The Guardian view on the Tokyo Olympics: in Japan, but not for Japan
After a year and a half of the pandemic, the world is short of causes for① celebration. Diversion,② spectacle and surprise may never have been more welcome. Despite their muted atmosphere, the Olympics and Paralympics are likely to ③raise spirits internationally, with viewers cheering on ④extraordinary feats of human achievement.
More than 80% of the Japanese public wanted the Games put back another year or cancelled outright. The country’s chief medical adviser said holding it in these conditions was “not normal”, and the emperor voiced concern. Official sponsors dodged the opening ceremony. Many feel that this is an event forced upon Japan in service of the International Olympic Committee’s prestige and commercial interests.
Friday’s opening ceremony, watched in person by fewer than 1,000 grandees – and greeted by a street ①protest – was billed as a “sobering” evening rather than the usual flamboyant gala. Stadiums will be mostly empty throughout, with almost no ②spectators at most events to reduce the risk of ③superspreading incidents (like the thousands of cases associated with the Euros). Some competitors were forced to pull out after becoming ④infected before they could travel.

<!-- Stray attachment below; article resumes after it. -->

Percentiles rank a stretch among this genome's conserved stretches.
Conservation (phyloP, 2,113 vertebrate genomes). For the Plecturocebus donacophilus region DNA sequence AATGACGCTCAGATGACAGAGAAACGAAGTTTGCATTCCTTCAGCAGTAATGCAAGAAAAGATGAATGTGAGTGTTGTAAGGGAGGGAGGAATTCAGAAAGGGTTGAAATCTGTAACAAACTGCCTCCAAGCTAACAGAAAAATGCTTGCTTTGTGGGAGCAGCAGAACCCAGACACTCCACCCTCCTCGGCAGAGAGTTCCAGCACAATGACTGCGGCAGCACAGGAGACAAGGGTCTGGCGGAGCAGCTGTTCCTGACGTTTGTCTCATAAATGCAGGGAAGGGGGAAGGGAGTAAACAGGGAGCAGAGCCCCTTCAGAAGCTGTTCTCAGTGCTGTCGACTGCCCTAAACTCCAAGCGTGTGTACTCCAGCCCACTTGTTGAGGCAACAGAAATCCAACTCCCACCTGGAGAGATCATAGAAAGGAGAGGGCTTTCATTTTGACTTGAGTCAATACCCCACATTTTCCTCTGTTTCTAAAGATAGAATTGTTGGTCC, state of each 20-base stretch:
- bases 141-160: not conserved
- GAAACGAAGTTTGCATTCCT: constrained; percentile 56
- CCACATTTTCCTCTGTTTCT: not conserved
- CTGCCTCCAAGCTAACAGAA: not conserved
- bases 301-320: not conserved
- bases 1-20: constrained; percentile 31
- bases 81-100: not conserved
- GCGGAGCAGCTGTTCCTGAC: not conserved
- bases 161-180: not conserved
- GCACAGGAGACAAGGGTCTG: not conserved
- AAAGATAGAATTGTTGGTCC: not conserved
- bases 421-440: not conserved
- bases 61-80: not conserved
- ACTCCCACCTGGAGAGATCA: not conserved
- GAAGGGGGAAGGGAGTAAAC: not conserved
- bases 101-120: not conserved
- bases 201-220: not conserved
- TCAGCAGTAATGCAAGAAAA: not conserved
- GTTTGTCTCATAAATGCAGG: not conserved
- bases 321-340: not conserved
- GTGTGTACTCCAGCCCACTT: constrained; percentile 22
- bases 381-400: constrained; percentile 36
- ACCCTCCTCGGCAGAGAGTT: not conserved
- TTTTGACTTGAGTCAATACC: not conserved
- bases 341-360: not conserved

It is to be hoped that, with events now under way, the Japanese public may at least find some pleasure and satisfaction in watching – ①albeit from home – the extraordinary performances of their athletes and others. The excitement that often steals up as the Olympics begin may lift spirits, and the ②impact upon Covid rates could in the end be low if people behave responsibly. But there is no question that ③proceeding was, and is, a huge gamble. Organizers and participants must behave impeccably to ensure that the ④reluctant hosts do not pay too high a cost.